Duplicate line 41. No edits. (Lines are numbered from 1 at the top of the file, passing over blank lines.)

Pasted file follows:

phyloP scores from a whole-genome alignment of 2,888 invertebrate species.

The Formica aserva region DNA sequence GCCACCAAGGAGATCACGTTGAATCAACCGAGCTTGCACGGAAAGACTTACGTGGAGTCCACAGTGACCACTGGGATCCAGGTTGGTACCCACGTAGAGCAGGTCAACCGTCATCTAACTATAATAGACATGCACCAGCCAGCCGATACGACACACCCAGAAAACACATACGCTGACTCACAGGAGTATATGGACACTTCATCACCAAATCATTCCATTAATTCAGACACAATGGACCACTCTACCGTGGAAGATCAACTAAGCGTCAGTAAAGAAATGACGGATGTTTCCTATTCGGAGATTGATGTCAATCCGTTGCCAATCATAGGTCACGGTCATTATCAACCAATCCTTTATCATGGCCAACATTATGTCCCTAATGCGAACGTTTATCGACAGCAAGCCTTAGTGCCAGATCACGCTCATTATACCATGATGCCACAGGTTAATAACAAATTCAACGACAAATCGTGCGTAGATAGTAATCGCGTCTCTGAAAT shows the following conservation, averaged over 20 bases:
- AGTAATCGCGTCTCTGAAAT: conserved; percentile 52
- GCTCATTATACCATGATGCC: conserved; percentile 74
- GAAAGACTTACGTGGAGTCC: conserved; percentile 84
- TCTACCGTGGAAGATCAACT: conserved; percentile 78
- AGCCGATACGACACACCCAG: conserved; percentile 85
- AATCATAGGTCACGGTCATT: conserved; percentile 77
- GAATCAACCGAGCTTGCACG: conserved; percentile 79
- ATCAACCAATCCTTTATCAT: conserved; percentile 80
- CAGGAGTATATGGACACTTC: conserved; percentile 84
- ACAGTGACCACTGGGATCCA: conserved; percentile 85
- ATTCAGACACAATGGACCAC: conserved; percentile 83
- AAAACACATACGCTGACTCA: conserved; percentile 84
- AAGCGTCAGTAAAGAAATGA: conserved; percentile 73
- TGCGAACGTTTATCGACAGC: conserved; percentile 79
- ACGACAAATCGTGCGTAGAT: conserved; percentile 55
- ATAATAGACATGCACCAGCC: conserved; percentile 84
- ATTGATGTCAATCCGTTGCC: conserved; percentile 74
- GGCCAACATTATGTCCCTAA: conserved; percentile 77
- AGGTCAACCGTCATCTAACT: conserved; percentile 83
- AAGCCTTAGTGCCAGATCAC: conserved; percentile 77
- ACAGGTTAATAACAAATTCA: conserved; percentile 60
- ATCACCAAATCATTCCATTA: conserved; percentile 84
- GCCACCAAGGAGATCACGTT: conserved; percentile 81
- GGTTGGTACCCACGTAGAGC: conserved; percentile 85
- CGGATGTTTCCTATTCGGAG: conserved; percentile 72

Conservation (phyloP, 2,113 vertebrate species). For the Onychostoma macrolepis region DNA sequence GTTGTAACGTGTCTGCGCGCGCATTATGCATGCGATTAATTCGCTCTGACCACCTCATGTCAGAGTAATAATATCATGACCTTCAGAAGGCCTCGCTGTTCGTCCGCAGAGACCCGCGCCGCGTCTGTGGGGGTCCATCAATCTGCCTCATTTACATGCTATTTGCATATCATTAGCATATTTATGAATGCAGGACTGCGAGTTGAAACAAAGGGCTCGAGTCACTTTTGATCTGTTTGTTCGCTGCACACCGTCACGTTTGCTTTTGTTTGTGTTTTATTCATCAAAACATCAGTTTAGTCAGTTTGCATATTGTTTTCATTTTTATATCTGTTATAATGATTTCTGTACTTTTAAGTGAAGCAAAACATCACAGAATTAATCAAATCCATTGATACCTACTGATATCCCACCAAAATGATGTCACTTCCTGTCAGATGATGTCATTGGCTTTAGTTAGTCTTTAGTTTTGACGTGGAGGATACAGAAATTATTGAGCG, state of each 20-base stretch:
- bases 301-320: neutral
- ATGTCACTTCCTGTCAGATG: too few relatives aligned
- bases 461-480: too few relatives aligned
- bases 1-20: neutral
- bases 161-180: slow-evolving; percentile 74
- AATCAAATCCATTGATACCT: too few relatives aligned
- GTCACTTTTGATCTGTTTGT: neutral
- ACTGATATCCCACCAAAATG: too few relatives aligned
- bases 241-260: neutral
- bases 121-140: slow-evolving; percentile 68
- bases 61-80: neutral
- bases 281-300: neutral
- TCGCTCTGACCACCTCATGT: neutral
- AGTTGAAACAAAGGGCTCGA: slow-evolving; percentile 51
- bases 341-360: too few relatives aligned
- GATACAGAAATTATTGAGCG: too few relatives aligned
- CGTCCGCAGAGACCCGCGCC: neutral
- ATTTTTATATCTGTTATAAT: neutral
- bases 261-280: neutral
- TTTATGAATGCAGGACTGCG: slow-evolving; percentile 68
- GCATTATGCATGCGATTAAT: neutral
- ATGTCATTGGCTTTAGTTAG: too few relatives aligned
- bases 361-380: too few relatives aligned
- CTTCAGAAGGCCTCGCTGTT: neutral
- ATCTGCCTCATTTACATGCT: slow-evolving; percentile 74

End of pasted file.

- TCGCTCTGACCACCTCATGT: neutral